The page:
Ghost in the Cowl

Ghost in the Cowl by Jonathan Moeller Read Free Book Online

Book: Ghost in the Cowl by Jonathan Moeller Read Free Book Online
Authors: Jonathan Moeller
with those words. The spirit of Horemb had told them to her, after Corvalis had died and the Moroaica had been vanquished. What did they mean? Were they a riddle? A warning? A prophecy?
    “I believe,” said Sulaman, “they are the words from a poem.”
    Caina blinked. “A…a poem?” Her voice caught a bit. “What poem?”
    “A newer epic, only a century old,” said Sulaman. “It describes the ill-omened day that the Master Alchemist Callatas used his sorcery to destroy Iramis in a single instant. It is the refrain of the poem, I believe. Though I do not know what it means.”
    “A poem?” repeated Caina. “That’s all? A poem? That’s it?” 
    Caina had killed the Moroaica, had seen the man she loved die, and Horemb’s spirit had quoted a poem at her? Had that been a joke? A final cruel mockery? The room seemed to spin around her, and Caina wanted to scream, wanted to strike something, to kill someone, to collapse the floor and weep until her lungs gave out. 
    The shadows in her mind seemed to choke her vision. 
    Mazyan’s perpetual scowl depended. “Have the poet’s words offended you, foreigner?”
    “No,” said Caina. “I thought it meant something else. That is all.” 
    “Are you all right?” said Damla. “Forgive me, Master Marius, but you look…rather ill.”
    “Come to think of it, I am,” said Caina. She made herself smile, and Mazyan’s hand tightened further against his dagger. “I…think I need some fresh air. Pardon me, sirs.” She dropped a few more coins into the bowl. “Master poet, thank you for your words.”
    “The Living Flame go with you, Master Marius,” said Sulaman. There was pity in his eyes, and for some reason that enraged Caina further.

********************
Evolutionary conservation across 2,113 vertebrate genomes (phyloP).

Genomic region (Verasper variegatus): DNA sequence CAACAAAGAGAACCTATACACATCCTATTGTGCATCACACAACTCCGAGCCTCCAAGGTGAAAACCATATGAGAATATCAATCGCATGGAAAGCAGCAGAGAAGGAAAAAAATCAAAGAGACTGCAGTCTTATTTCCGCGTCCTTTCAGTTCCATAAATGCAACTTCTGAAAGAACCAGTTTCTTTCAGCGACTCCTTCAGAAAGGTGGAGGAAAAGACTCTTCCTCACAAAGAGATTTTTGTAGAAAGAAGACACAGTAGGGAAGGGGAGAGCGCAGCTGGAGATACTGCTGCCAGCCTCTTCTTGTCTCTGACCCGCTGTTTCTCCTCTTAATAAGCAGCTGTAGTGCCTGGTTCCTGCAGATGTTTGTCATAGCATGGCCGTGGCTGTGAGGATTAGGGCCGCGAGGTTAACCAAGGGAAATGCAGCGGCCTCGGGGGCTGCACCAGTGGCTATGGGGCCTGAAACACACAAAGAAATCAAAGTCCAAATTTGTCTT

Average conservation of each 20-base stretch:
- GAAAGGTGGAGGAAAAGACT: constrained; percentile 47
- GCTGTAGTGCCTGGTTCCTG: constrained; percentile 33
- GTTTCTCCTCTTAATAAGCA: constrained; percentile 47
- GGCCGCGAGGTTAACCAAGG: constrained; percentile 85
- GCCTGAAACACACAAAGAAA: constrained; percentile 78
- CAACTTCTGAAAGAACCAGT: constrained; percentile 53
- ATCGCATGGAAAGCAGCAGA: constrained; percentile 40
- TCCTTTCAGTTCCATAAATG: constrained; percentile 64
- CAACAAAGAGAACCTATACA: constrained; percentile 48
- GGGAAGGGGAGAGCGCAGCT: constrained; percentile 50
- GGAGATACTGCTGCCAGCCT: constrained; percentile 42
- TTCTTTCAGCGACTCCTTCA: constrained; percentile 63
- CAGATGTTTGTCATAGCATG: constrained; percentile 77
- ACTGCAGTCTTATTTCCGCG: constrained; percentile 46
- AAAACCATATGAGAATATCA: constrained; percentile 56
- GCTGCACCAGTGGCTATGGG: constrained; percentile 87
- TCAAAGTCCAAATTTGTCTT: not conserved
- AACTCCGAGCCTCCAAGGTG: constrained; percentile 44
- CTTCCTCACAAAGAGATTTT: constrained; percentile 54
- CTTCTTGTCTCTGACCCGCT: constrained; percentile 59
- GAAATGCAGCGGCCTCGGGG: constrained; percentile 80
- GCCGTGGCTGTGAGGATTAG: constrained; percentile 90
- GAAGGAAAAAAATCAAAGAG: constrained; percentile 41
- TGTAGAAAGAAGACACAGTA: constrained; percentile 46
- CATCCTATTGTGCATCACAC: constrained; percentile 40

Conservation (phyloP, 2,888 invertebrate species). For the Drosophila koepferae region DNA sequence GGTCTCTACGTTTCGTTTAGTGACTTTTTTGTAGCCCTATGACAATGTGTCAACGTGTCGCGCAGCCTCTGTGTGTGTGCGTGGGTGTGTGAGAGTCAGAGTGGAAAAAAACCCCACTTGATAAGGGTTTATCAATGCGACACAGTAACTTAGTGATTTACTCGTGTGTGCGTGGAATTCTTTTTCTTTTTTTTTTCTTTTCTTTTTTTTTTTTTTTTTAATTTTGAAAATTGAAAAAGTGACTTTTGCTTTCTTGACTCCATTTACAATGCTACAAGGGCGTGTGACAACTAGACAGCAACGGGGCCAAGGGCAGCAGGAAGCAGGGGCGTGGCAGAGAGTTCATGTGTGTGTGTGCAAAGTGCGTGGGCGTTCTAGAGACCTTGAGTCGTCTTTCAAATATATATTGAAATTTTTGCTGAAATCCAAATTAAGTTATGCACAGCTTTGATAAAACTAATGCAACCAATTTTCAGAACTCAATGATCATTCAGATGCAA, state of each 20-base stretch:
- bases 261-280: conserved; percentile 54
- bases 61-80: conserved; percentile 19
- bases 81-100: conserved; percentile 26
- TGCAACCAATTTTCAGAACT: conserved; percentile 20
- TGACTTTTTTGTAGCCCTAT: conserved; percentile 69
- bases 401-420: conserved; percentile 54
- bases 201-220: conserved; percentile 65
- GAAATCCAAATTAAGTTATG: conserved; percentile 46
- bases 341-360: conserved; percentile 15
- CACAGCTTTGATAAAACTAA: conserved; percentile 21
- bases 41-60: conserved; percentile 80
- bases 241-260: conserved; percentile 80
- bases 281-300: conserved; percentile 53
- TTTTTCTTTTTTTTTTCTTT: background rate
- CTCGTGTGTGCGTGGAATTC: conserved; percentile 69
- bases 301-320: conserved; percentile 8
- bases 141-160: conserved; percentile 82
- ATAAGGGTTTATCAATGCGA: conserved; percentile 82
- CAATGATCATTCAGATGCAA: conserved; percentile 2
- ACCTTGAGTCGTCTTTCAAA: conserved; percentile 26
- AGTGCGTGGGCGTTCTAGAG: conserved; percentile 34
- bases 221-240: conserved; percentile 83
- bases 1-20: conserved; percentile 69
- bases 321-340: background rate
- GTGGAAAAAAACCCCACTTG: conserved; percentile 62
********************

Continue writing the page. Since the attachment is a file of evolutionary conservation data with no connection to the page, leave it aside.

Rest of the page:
She walked from the House of Agabyzus without another word.

Chapter 4 - Breaking
    A few moments later Caina staggered into the Sanctuary, her heartbeat thundering in her ears. The dim glow from the iron stands illuminated the tables, the cabinets and shelves, the brickwork walls. The faint splash of the aqueduct came to her ears, soft and quiet.
    She walked to the table holding tools and leaned upon it, breathing hard. Her fingers tightened against the wood, so hard the knuckles shone white against the skin. 
    She had lost everything. 
    It had happened to her before, when her mother had murdered her father and sold her to Maglarion. But Halfdan had rescued her, and for years rage had driven Caina, rage and grief. But one could not live on rage forever. She had met Corvalis. She had started the House of Kularus. She had hoped to settle down with Corvalis and move on.
    And all that was gone now.
    Caina felt herself shaking, her eyes burning.
    Now she was alone. Halfdan was dead, murdered by Sicarion, and she could not turn to him for help. Caina wanted to talk to Theodosia, to Ark and Tanya, but they were in Malarae, and she had been banished to Istarinmul. Sent to rebuild the city’s Ghost circle, to spy on the Istarish for the Emperor.
    But to what end? Istarinmul had been a cruel and brutal place long before Caina had been born, and would be long after she was dead. Nothing she did would change that.
    Useless, useless, useless.
    A sob ripped out of her, almost against her will, and her legs buckled beneath her. Caina slumped against the table, her body shaking with the tears. For a long time she could do nothing else, her chest hitching with the draw of her breath. At last it trailed off, and she felt a little more in control of herself.
    But the shadows still danced in her mind. 
    A poem. A line from a poem.
    A damned useless line from a damned meaningless poem about dead men. Again the fury rose in Caina, mingled with grief, and she started to think about veins.
    Distraction. She needed to distract herself. 
    She got to her feet, threw off her coat, and started to work through the unarmed forms. 
    High block, low kick, middle punch, backward throw, all the moves she had practiced over and over again until they were

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